Works of the Lord

By Nate Hartman

September 19, 2011

JoyThis is the sixth in a season-long series of posts on the topic of joy, as it relates to the life and athletic pursuits of your teams.  These weekly posts will correspond with each weekly study from The Wellspring of Life Initiative, a unique "Discipline for Godliness" program for athletes developed by the NCSAA (and available to all member schools, as part of their membership).  This post corresponds with Week 5: "Works of the Lord."

   1 It is good to praise the Lord and make music to your name, O Most High, 2 proclaiming your love in the morning and your faithfulness at night,  3 to the music of the ten-stringed lyre and the melody of the harp.

   4 For you make me glad by your deeds, Lord; I sing for joy at what your hands have done.  5 How great are your works, Lord, how profound your thoughts!  6 Senseless people do not know, fools do not understand, 7 that though the wicked spring up like grass and all evildoers flourish, they will be destroyed forever.

   8 But you, Lord, are forever exalted.

   9 For surely your enemies, Lord, surely your enemies will perish; all evildoers will be scattered.  10 You have exalted my horn like that of a wild ox; fine oils have been poured on me.  11 My eyes have seen the defeat of my adversaries; my ears have heard the rout of my wicked foes.

   12 The righteous will flourish like a palm tree, they will grow like a cedar of Lebanon; 13 planted in the house of the Lord, they will flourish in the courts of our God.  14 They will still bear fruit in old age, they will stay fresh and green, 15 proclaiming, “The Lord is upright; he is my Rock, and there is no wickedness in him.”

-- Psalm 92

  • According to verse 4, what is the source of the psalmist’s joy?  Why can the psalmist be confident that God’s works will always be good for him  (v. 13)?  How often does the psalmist express this joy (v. 1)?
  • What does the psalmist, in verse 1, say it is good to do; and in what way does he offer that praise (v. 1-3)?  Does that mean he carried his harp and walked around singing “Praise the Lord” all day long?  How might you praise God for his love and faithfulness throughout the day and night?  How can an athlete do so in a continual way?
  • Can you think of a time when you, in your athletic endeavors, expressed joy in response to what the Lord has done for you?  Do you typically, in the moment, thank God for the “good things” of sports (the fun of playing a sport, the relationships that you enjoy, the excitement of scoring or succeeding or winning, the improvements that you’ve made, etc), or do you usually talk about how much you’ve enjoyed those things (without recognizing God’s hand in them)?  Discuss some of those “good things” right now, and evaluate whether your team faithfully thanks God for his goodness to you.  How can the members of your team help one another to live in a ever-present recognition of God’s goodness?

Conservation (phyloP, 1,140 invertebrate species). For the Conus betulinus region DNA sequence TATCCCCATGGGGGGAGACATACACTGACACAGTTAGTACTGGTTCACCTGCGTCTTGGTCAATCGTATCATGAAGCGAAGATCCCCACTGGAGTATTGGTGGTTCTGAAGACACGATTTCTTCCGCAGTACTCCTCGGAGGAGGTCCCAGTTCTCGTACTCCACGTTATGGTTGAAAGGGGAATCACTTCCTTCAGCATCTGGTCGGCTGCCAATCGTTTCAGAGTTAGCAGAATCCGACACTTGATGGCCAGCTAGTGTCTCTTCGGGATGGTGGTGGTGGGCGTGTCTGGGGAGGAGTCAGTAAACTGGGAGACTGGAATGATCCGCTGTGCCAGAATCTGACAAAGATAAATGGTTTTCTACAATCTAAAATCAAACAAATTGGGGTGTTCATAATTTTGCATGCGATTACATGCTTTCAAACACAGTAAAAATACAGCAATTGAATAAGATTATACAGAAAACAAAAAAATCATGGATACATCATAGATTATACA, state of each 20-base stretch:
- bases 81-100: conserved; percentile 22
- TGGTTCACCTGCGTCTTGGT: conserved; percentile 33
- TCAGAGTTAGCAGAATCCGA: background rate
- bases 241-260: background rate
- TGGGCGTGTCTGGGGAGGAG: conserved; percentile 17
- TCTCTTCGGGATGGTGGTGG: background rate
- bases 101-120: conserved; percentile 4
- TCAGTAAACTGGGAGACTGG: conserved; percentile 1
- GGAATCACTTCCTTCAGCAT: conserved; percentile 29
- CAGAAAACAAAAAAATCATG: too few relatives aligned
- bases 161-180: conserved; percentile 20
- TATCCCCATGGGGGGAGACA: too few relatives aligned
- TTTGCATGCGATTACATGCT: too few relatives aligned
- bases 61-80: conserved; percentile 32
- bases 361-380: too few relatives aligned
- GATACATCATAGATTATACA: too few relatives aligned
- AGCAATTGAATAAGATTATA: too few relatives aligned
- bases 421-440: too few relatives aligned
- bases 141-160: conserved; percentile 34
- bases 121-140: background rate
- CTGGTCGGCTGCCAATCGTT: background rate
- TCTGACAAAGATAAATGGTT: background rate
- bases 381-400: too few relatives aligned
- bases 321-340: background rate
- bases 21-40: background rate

• Verses 6-7 describe the short-term perspective of “senseless people,” who don’t understand that wickedness (though it may prosper for a while) will ultimately meet destruction.  The truth of God’s thoughts and intentions, though, is much more “profound” (v. 5).  For what reason can the righteous man be joyful, even when he sees the wicked flourish (v. 12-14)?
  • What works and deeds of the Lord, then, should bring you the greatest joy?  Is it wrong to enjoy the short-term pleasures and blessings that God brings into your life?  Do the joys of this life have any value without the confidence of a long-term relationship with Christ?  Can an athlete find fulfillment in athletics, apart from a relationship with Christ?
  • What happens to the works of the “senseless” man (v. 6-7, 9)?  Are you a senseless athlete?  Is your team senseless?  Is your joy based on whether or not you win a game or perform well, or is it based on something more reliable (the works of the Lord)?  How can you encourage each other to make that the basis for your joy?  Should that diminish your desire to win?   Can a team seek to find its joy in relationship with God, and still passionately pursue athletic excellence?  Can those goals co-exist?

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